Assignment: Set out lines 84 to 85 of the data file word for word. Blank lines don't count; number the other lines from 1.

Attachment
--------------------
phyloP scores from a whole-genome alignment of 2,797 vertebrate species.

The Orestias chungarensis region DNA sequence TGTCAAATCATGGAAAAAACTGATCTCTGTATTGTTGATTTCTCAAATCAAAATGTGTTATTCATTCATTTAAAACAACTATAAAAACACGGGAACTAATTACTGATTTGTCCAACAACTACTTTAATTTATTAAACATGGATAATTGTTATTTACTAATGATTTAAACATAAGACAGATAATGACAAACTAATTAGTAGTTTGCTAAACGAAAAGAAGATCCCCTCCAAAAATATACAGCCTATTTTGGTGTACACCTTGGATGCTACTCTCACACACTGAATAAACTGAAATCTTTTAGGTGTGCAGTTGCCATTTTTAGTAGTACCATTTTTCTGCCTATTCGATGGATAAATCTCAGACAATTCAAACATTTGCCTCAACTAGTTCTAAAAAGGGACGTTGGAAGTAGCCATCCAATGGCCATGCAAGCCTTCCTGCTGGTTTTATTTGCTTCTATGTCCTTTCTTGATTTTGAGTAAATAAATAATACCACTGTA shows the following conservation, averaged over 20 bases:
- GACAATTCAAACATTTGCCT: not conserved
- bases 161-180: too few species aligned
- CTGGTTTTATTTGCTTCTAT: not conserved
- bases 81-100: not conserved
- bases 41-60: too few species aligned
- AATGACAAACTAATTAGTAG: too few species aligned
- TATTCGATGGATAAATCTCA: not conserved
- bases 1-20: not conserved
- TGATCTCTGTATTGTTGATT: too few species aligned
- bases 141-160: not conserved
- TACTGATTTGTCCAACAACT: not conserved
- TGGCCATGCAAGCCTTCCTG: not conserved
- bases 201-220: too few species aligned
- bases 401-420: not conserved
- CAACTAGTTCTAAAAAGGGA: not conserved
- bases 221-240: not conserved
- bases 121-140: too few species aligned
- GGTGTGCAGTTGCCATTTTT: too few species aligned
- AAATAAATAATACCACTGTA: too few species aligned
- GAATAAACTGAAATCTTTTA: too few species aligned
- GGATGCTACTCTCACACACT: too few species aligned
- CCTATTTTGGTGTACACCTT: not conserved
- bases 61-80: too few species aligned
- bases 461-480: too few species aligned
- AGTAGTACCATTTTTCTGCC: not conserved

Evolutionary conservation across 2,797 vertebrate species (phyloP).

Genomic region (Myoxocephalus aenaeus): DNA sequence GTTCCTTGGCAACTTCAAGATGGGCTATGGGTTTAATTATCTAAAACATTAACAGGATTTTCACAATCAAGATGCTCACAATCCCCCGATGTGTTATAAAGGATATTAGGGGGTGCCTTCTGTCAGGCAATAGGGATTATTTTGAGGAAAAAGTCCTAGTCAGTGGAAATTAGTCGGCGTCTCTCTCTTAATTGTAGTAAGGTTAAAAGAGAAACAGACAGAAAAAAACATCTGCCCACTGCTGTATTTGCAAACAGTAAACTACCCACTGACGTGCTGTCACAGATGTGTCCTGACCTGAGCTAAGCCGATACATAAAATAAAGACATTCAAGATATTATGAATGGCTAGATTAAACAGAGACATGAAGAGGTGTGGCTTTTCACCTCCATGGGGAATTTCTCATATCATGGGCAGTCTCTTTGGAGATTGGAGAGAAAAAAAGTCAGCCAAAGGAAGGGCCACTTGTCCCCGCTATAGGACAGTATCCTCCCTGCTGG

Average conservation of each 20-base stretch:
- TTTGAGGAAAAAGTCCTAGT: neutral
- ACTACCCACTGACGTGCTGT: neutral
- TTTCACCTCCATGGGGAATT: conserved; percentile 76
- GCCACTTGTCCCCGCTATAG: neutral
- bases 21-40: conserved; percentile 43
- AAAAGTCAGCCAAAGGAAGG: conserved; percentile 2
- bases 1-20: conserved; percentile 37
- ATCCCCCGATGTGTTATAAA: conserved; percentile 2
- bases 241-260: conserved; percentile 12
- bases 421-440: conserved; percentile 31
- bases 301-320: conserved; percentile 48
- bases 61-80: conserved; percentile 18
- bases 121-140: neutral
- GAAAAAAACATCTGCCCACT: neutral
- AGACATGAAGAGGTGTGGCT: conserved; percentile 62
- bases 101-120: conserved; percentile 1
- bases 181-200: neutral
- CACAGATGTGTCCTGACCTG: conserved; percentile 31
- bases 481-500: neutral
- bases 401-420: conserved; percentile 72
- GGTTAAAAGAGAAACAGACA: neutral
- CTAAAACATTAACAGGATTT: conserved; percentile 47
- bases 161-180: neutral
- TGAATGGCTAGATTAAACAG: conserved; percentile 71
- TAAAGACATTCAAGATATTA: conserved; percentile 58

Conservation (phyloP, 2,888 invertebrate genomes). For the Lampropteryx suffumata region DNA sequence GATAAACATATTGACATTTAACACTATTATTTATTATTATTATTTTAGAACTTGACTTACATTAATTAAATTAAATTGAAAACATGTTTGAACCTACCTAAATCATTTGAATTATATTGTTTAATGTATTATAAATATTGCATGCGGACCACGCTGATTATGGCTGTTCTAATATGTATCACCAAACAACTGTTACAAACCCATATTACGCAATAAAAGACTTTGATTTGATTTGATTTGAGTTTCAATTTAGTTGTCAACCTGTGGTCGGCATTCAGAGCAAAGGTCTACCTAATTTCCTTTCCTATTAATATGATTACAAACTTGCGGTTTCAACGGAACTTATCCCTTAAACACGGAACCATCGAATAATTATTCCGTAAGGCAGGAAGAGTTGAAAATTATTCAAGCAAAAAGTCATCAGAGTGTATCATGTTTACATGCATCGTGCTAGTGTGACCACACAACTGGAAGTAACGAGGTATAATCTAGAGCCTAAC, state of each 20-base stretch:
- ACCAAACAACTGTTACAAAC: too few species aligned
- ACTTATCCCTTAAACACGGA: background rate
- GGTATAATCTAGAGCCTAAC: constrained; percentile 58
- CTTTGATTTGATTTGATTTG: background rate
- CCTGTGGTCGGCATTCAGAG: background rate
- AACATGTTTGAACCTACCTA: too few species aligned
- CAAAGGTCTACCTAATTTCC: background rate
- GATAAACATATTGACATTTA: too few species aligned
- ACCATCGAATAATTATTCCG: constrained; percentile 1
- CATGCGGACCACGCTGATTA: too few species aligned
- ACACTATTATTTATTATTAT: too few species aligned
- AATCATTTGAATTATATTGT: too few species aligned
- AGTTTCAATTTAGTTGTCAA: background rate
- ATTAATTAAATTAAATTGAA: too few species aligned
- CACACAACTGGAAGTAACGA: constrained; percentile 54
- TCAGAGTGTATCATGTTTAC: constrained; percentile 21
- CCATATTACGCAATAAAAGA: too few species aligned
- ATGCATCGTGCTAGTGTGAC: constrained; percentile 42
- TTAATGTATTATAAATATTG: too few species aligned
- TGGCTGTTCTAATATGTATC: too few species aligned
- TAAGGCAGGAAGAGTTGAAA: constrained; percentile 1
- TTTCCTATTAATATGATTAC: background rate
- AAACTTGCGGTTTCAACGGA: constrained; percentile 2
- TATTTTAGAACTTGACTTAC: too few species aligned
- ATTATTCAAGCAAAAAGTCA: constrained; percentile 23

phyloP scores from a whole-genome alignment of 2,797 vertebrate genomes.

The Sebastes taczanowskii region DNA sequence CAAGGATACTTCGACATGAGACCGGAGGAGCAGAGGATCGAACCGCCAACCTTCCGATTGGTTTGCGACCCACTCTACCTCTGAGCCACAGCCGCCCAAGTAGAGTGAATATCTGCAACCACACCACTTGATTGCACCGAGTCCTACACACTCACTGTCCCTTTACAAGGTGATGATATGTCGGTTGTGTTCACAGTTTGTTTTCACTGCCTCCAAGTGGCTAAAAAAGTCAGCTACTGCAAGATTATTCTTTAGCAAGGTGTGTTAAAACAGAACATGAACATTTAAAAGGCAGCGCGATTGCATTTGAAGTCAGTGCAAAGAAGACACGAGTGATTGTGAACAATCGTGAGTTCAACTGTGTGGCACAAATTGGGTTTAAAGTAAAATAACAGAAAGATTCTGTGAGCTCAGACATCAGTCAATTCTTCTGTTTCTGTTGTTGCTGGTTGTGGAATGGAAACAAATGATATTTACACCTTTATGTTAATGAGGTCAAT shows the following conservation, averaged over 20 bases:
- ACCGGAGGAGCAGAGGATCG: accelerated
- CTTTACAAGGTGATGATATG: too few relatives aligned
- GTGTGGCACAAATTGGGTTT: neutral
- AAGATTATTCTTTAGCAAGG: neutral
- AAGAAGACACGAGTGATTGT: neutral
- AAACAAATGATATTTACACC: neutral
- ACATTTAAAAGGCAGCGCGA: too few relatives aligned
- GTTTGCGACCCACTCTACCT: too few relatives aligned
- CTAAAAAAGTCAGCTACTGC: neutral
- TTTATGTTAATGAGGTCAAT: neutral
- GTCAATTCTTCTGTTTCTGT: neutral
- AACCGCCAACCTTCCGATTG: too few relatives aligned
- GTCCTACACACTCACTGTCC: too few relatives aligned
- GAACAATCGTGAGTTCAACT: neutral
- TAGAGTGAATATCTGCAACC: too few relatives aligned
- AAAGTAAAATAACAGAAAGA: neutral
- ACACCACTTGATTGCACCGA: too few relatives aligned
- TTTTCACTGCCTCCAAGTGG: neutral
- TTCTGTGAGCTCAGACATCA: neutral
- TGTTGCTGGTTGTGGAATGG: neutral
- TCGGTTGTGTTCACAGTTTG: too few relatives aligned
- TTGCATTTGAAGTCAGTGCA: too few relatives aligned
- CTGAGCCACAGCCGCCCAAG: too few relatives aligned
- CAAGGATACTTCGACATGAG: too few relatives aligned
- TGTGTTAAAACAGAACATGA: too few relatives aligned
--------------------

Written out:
- ACCGGAGGAGCAGAGGATCG: accelerated
- CTTTACAAGGTGATGATATG: too few relatives aligned